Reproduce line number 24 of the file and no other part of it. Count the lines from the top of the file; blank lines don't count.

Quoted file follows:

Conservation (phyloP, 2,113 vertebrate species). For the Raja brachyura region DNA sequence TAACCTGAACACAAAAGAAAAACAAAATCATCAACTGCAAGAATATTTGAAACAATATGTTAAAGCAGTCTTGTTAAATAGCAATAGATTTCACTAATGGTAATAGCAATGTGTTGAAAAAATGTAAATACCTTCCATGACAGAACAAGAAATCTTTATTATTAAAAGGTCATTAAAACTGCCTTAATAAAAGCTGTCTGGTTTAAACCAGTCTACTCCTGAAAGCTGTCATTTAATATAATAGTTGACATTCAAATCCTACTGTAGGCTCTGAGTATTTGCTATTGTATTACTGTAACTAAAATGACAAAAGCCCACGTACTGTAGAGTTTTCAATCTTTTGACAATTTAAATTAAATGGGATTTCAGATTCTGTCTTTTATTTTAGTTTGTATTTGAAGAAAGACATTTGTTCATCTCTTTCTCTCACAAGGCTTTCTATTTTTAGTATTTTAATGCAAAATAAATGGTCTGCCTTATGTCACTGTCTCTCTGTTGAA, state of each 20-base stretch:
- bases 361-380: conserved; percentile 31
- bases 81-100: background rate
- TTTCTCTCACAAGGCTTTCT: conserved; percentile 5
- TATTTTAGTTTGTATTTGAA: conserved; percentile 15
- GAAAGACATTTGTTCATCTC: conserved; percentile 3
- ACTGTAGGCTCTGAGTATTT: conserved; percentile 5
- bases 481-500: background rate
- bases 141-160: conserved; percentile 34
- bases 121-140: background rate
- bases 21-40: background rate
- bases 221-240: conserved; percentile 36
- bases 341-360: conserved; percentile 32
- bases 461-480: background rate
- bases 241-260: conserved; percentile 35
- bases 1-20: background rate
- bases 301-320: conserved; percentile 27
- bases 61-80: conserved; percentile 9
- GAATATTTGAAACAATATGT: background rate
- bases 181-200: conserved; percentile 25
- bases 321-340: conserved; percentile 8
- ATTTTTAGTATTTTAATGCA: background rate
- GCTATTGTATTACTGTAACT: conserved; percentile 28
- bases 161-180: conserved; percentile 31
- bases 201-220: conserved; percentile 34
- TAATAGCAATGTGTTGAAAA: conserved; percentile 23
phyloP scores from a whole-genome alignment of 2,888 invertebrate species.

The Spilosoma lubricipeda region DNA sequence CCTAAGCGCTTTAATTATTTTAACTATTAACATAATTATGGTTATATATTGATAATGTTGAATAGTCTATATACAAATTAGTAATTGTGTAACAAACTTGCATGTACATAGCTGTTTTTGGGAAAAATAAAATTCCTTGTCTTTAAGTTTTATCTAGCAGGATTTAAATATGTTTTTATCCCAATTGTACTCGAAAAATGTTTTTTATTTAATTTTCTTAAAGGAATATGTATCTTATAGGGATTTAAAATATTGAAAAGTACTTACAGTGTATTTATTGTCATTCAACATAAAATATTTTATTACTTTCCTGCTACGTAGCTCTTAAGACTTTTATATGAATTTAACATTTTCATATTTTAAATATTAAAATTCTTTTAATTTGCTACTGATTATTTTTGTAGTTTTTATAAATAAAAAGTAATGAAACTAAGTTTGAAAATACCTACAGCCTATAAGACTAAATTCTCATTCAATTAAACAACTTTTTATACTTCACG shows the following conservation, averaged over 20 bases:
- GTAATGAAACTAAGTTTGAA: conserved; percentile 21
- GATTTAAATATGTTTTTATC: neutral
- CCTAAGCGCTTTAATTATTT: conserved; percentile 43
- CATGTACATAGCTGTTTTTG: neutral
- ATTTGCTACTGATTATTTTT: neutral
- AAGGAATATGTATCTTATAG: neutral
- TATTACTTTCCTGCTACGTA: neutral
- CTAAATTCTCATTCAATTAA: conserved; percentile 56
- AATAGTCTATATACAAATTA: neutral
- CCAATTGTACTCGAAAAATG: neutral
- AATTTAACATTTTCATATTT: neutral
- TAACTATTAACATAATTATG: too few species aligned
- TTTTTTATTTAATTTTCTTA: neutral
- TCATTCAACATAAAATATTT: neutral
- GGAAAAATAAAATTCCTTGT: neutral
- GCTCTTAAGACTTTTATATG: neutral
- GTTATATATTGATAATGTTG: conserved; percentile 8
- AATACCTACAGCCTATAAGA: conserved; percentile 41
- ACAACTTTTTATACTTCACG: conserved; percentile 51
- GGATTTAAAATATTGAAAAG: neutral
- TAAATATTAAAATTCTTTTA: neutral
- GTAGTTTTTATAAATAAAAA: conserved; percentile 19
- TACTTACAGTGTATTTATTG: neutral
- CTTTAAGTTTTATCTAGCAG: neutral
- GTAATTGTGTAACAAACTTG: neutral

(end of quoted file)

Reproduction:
- bases 161-180: conserved; percentile 31